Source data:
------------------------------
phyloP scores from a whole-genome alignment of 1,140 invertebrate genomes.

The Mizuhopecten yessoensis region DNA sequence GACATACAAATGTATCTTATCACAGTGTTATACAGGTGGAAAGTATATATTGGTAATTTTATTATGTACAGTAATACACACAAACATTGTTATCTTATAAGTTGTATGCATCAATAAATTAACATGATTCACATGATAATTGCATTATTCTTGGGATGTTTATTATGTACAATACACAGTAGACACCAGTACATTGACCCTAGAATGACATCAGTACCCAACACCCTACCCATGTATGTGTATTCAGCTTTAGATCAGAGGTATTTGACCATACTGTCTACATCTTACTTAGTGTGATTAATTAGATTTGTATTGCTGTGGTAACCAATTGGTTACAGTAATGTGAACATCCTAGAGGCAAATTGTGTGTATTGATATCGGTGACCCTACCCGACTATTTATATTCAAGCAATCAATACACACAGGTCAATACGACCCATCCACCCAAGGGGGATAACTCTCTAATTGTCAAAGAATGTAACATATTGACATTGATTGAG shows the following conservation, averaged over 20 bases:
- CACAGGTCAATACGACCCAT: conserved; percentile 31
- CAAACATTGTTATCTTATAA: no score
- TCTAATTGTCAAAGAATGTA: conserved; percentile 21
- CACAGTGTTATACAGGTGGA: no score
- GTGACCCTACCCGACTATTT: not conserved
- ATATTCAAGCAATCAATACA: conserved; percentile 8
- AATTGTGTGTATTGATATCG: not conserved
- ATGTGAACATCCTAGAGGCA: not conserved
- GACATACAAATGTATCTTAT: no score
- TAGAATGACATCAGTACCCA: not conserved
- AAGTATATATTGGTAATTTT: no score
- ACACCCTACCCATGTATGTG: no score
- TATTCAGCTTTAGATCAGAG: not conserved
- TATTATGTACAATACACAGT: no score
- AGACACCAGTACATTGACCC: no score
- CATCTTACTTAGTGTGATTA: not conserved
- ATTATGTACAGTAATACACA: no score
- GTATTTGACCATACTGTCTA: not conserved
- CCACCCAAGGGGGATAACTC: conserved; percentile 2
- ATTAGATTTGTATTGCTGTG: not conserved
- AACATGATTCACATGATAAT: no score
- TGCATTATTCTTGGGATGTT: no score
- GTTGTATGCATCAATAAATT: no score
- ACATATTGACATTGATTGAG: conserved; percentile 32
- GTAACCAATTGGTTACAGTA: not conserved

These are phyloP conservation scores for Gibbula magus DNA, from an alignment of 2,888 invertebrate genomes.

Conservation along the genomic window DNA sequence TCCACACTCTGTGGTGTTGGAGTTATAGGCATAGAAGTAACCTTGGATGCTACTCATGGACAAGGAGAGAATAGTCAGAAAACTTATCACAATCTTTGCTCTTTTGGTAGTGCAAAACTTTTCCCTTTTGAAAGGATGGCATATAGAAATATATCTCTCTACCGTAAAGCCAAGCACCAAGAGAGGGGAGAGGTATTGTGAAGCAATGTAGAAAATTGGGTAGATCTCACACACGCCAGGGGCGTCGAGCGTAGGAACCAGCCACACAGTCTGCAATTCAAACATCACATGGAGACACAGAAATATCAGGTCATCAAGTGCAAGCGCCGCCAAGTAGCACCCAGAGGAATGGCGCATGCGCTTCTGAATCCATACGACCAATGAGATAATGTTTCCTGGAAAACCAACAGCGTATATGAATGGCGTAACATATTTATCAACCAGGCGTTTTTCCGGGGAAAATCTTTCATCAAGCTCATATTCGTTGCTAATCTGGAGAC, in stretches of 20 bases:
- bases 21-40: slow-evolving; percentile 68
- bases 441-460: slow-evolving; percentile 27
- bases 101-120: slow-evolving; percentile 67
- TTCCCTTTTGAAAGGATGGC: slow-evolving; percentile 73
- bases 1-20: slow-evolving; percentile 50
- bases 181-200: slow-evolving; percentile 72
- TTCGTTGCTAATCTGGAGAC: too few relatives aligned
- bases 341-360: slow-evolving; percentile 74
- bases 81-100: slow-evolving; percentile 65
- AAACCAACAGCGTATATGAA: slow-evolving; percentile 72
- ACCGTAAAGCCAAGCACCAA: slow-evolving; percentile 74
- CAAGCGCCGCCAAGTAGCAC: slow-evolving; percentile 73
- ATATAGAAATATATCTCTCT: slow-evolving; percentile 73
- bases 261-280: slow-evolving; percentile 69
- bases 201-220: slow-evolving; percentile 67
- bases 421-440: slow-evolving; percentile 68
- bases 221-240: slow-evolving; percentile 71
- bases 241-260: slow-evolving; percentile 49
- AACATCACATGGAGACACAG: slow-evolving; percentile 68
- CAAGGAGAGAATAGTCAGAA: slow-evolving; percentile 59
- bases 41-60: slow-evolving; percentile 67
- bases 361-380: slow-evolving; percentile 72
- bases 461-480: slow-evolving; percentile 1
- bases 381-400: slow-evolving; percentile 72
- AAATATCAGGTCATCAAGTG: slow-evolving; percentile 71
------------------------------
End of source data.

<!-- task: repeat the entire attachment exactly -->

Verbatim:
phyloP scores from a whole-genome alignment of 1,140 invertebrate genomes.

The Mizuhopecten yessoensis region DNA sequence GACATACAAATGTATCTTATCACAGTGTTATACAGGTGGAAAGTATATATTGGTAATTTTATTATGTACAGTAATACACACAAACATTGTTATCTTATAAGTTGTATGCATCAATAAATTAACATGATTCACATGATAATTGCATTATTCTTGGGATGTTTATTATGTACAATACACAGTAGACACCAGTACATTGACCCTAGAATGACATCAGTACCCAACACCCTACCCATGTATGTGTATTCAGCTTTAGATCAGAGGTATTTGACCATACTGTCTACATCTTACTTAGTGTGATTAATTAGATTTGTATTGCTGTGGTAACCAATTGGTTACAGTAATGTGAACATCCTAGAGGCAAATTGTGTGTATTGATATCGGTGACCCTACCCGACTATTTATATTCAAGCAATCAATACACACAGGTCAATACGACCCATCCACCCAAGGGGGATAACTCTCTAATTGTCAAAGAATGTAACATATTGACATTGATTGAG shows the following conservation, averaged over 20 bases:
- CACAGGTCAATACGACCCAT: conserved; percentile 31
- CAAACATTGTTATCTTATAA: no score
- TCTAATTGTCAAAGAATGTA: conserved; percentile 21
- CACAGTGTTATACAGGTGGA: no score
- GTGACCCTACCCGACTATTT: not conserved
- ATATTCAAGCAATCAATACA: conserved; percentile 8
- AATTGTGTGTATTGATATCG: not conserved
- ATGTGAACATCCTAGAGGCA: not conserved
- GACATACAAATGTATCTTAT: no score
- TAGAATGACATCAGTACCCA: not conserved
- AAGTATATATTGGTAATTTT: no score
- ACACCCTACCCATGTATGTG: no score
- TATTCAGCTTTAGATCAGAG: not conserved
- TATTATGTACAATACACAGT: no score
- AGACACCAGTACATTGACCC: no score
- CATCTTACTTAGTGTGATTA: not conserved
- ATTATGTACAGTAATACACA: no score
- GTATTTGACCATACTGTCTA: not conserved
- CCACCCAAGGGGGATAACTC: conserved; percentile 2
- ATTAGATTTGTATTGCTGTG: not conserved
- AACATGATTCACATGATAAT: no score
- TGCATTATTCTTGGGATGTT: no score
- GTTGTATGCATCAATAAATT: no score
- ACATATTGACATTGATTGAG: conserved; percentile 32
- GTAACCAATTGGTTACAGTA: not conserved

These are phyloP conservation scores for Gibbula magus DNA, from an alignment of 2,888 invertebrate genomes.

Conservation along the genomic window DNA sequence TCCACACTCTGTGGTGTTGGAGTTATAGGCATAGAAGTAACCTTGGATGCTACTCATGGACAAGGAGAGAATAGTCAGAAAACTTATCACAATCTTTGCTCTTTTGGTAGTGCAAAACTTTTCCCTTTTGAAAGGATGGCATATAGAAATATATCTCTCTACCGTAAAGCCAAGCACCAAGAGAGGGGAGAGGTATTGTGAAGCAATGTAGAAAATTGGGTAGATCTCACACACGCCAGGGGCGTCGAGCGTAGGAACCAGCCACACAGTCTGCAATTCAAACATCACATGGAGACACAGAAATATCAGGTCATCAAGTGCAAGCGCCGCCAAGTAGCACCCAGAGGAATGGCGCATGCGCTTCTGAATCCATACGACCAATGAGATAATGTTTCCTGGAAAACCAACAGCGTATATGAATGGCGTAACATATTTATCAACCAGGCGTTTTTCCGGGGAAAATCTTTCATCAAGCTCATATTCGTTGCTAATCTGGAGAC, in stretches of 20 bases:
- bases 21-40: slow-evolving; percentile 68
- bases 441-460: slow-evolving; percentile 27
- bases 101-120: slow-evolving; percentile 67
- TTCCCTTTTGAAAGGATGGC: slow-evolving; percentile 73
- bases 1-20: slow-evolving; percentile 50
- bases 181-200: slow-evolving; percentile 72
- TTCGTTGCTAATCTGGAGAC: too few relatives aligned
- bases 341-360: slow-evolving; percentile 74
- bases 81-100: slow-evolving; percentile 65
- AAACCAACAGCGTATATGAA: slow-evolving; percentile 72
- ACCGTAAAGCCAAGCACCAA: slow-evolving; percentile 74
- CAAGCGCCGCCAAGTAGCAC: slow-evolving; percentile 73
- ATATAGAAATATATCTCTCT: slow-evolving; percentile 73
- bases 261-280: slow-evolving; percentile 69
- bases 201-220: slow-evolving; percentile 67
- bases 421-440: slow-evolving; percentile 68
- bases 221-240: slow-evolving; percentile 71
- bases 241-260: slow-evolving; percentile 49
- AACATCACATGGAGACACAG: slow-evolving; percentile 68
- CAAGGAGAGAATAGTCAGAA: slow-evolving; percentile 59
- bases 41-60: slow-evolving; percentile 67
- bases 361-380: slow-evolving; percentile 72
- bases 461-480: slow-evolving; percentile 1
- bases 381-400: slow-evolving; percentile 72
- AAATATCAGGTCATCAAGTG: slow-evolving; percentile 71